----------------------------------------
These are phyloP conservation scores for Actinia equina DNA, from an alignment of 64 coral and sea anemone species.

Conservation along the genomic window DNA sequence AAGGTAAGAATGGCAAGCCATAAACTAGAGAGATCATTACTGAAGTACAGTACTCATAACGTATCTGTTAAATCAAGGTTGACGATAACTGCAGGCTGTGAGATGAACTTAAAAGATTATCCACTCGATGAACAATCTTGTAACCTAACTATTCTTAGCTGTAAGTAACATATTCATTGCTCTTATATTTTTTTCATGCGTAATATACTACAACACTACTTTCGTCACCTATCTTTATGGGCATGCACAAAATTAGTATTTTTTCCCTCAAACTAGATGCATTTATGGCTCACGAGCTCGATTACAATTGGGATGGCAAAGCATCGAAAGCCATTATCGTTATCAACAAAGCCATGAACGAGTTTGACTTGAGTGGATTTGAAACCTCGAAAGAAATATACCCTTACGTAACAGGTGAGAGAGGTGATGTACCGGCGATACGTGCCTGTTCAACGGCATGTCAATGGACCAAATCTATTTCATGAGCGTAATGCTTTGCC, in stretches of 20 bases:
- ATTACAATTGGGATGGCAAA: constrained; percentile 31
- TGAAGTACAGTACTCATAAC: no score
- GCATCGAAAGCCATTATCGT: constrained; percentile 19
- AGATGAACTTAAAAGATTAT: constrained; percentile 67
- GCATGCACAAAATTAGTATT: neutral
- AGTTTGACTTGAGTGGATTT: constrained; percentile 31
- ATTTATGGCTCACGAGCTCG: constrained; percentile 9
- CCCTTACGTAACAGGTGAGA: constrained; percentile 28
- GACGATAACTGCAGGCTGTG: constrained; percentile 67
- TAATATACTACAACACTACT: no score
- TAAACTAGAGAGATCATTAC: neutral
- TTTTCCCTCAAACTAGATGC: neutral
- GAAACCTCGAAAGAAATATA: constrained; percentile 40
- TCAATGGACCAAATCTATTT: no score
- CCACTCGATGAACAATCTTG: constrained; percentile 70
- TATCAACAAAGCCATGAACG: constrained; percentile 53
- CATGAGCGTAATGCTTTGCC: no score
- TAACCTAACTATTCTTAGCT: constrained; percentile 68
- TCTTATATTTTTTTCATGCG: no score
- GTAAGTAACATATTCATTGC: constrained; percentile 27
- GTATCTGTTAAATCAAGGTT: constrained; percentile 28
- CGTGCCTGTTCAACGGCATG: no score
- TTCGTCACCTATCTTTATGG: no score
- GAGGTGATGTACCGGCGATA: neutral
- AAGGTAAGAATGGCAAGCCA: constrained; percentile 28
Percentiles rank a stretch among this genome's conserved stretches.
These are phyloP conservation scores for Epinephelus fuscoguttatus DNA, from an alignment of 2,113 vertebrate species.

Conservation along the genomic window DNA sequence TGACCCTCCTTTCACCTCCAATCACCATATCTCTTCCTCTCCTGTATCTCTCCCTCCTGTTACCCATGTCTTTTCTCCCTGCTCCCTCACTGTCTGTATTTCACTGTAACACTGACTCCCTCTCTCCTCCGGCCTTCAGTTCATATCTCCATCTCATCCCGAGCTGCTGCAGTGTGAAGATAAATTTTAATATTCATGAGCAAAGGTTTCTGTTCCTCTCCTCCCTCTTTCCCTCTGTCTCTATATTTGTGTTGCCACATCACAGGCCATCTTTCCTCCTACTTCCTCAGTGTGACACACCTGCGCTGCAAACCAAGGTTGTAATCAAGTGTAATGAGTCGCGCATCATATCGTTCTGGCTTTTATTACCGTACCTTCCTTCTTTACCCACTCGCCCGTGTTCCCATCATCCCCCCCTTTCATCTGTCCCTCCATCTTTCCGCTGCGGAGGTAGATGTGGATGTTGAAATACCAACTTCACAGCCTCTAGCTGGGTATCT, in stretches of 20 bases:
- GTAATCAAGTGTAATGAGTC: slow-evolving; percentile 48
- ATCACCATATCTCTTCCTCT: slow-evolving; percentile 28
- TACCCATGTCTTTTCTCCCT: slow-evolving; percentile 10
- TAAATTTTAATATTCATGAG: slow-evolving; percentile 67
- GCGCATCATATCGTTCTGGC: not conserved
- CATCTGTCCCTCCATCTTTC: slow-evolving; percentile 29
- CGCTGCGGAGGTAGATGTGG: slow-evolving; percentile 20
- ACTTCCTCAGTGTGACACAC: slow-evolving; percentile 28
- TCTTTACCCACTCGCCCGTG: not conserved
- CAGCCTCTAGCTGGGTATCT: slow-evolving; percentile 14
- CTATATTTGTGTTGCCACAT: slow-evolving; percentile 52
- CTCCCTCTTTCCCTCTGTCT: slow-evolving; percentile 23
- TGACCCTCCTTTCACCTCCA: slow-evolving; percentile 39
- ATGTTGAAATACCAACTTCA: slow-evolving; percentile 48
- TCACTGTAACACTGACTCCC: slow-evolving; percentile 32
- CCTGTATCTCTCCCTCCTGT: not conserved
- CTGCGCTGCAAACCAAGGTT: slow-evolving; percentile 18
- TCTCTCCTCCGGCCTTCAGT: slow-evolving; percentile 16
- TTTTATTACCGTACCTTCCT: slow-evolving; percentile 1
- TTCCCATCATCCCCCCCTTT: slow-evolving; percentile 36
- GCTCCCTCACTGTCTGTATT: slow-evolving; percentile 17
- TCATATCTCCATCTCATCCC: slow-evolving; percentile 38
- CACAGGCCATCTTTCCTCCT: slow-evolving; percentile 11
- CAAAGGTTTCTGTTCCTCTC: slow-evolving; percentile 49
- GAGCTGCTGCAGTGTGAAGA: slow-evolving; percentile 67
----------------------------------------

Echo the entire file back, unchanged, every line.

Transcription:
These are phyloP conservation scores for Actinia equina DNA, from an alignment of 64 coral and sea anemone species.

Conservation along the genomic window DNA sequence AAGGTAAGAATGGCAAGCCATAAACTAGAGAGATCATTACTGAAGTACAGTACTCATAACGTATCTGTTAAATCAAGGTTGACGATAACTGCAGGCTGTGAGATGAACTTAAAAGATTATCCACTCGATGAACAATCTTGTAACCTAACTATTCTTAGCTGTAAGTAACATATTCATTGCTCTTATATTTTTTTCATGCGTAATATACTACAACACTACTTTCGTCACCTATCTTTATGGGCATGCACAAAATTAGTATTTTTTCCCTCAAACTAGATGCATTTATGGCTCACGAGCTCGATTACAATTGGGATGGCAAAGCATCGAAAGCCATTATCGTTATCAACAAAGCCATGAACGAGTTTGACTTGAGTGGATTTGAAACCTCGAAAGAAATATACCCTTACGTAACAGGTGAGAGAGGTGATGTACCGGCGATACGTGCCTGTTCAACGGCATGTCAATGGACCAAATCTATTTCATGAGCGTAATGCTTTGCC, in stretches of 20 bases:
- ATTACAATTGGGATGGCAAA: constrained; percentile 31
- TGAAGTACAGTACTCATAAC: no score
- GCATCGAAAGCCATTATCGT: constrained; percentile 19
- AGATGAACTTAAAAGATTAT: constrained; percentile 67
- GCATGCACAAAATTAGTATT: neutral
- AGTTTGACTTGAGTGGATTT: constrained; percentile 31
- ATTTATGGCTCACGAGCTCG: constrained; percentile 9
- CCCTTACGTAACAGGTGAGA: constrained; percentile 28
- GACGATAACTGCAGGCTGTG: constrained; percentile 67
- TAATATACTACAACACTACT: no score
- TAAACTAGAGAGATCATTAC: neutral
- TTTTCCCTCAAACTAGATGC: neutral
- GAAACCTCGAAAGAAATATA: constrained; percentile 40
- TCAATGGACCAAATCTATTT: no score
- CCACTCGATGAACAATCTTG: constrained; percentile 70
- TATCAACAAAGCCATGAACG: constrained; percentile 53
- CATGAGCGTAATGCTTTGCC: no score
- TAACCTAACTATTCTTAGCT: constrained; percentile 68
- TCTTATATTTTTTTCATGCG: no score
- GTAAGTAACATATTCATTGC: constrained; percentile 27
- GTATCTGTTAAATCAAGGTT: constrained; percentile 28
- CGTGCCTGTTCAACGGCATG: no score
- TTCGTCACCTATCTTTATGG: no score
- GAGGTGATGTACCGGCGATA: neutral
- AAGGTAAGAATGGCAAGCCA: constrained; percentile 28
Percentiles rank a stretch among this genome's conserved stretches.
These are phyloP conservation scores for Epinephelus fuscoguttatus DNA, from an alignment of 2,113 vertebrate species.

Conservation along the genomic window DNA sequence TGACCCTCCTTTCACCTCCAATCACCATATCTCTTCCTCTCCTGTATCTCTCCCTCCTGTTACCCATGTCTTTTCTCCCTGCTCCCTCACTGTCTGTATTTCACTGTAACACTGACTCCCTCTCTCCTCCGGCCTTCAGTTCATATCTCCATCTCATCCCGAGCTGCTGCAGTGTGAAGATAAATTTTAATATTCATGAGCAAAGGTTTCTGTTCCTCTCCTCCCTCTTTCCCTCTGTCTCTATATTTGTGTTGCCACATCACAGGCCATCTTTCCTCCTACTTCCTCAGTGTGACACACCTGCGCTGCAAACCAAGGTTGTAATCAAGTGTAATGAGTCGCGCATCATATCGTTCTGGCTTTTATTACCGTACCTTCCTTCTTTACCCACTCGCCCGTGTTCCCATCATCCCCCCCTTTCATCTGTCCCTCCATCTTTCCGCTGCGGAGGTAGATGTGGATGTTGAAATACCAACTTCACAGCCTCTAGCTGGGTATCT, in stretches of 20 bases:
- GTAATCAAGTGTAATGAGTC: slow-evolving; percentile 48
- ATCACCATATCTCTTCCTCT: slow-evolving; percentile 28
- TACCCATGTCTTTTCTCCCT: slow-evolving; percentile 10
- TAAATTTTAATATTCATGAG: slow-evolving; percentile 67
- GCGCATCATATCGTTCTGGC: not conserved
- CATCTGTCCCTCCATCTTTC: slow-evolving; percentile 29
- CGCTGCGGAGGTAGATGTGG: slow-evolving; percentile 20
- ACTTCCTCAGTGTGACACAC: slow-evolving; percentile 28
- TCTTTACCCACTCGCCCGTG: not conserved
- CAGCCTCTAGCTGGGTATCT: slow-evolving; percentile 14
- CTATATTTGTGTTGCCACAT: slow-evolving; percentile 52
- CTCCCTCTTTCCCTCTGTCT: slow-evolving; percentile 23
- TGACCCTCCTTTCACCTCCA: slow-evolving; percentile 39
- ATGTTGAAATACCAACTTCA: slow-evolving; percentile 48
- TCACTGTAACACTGACTCCC: slow-evolving; percentile 32
- CCTGTATCTCTCCCTCCTGT: not conserved
- CTGCGCTGCAAACCAAGGTT: slow-evolving; percentile 18
- TCTCTCCTCCGGCCTTCAGT: slow-evolving; percentile 16
- TTTTATTACCGTACCTTCCT: slow-evolving; percentile 1
- TTCCCATCATCCCCCCCTTT: slow-evolving; percentile 36
- GCTCCCTCACTGTCTGTATT: slow-evolving; percentile 17
- TCATATCTCCATCTCATCCC: slow-evolving; percentile 38
- CACAGGCCATCTTTCCTCCT: slow-evolving; percentile 11
- CAAAGGTTTCTGTTCCTCTC: slow-evolving; percentile 49
- GAGCTGCTGCAGTGTGAAGA: slow-evolving; percentile 67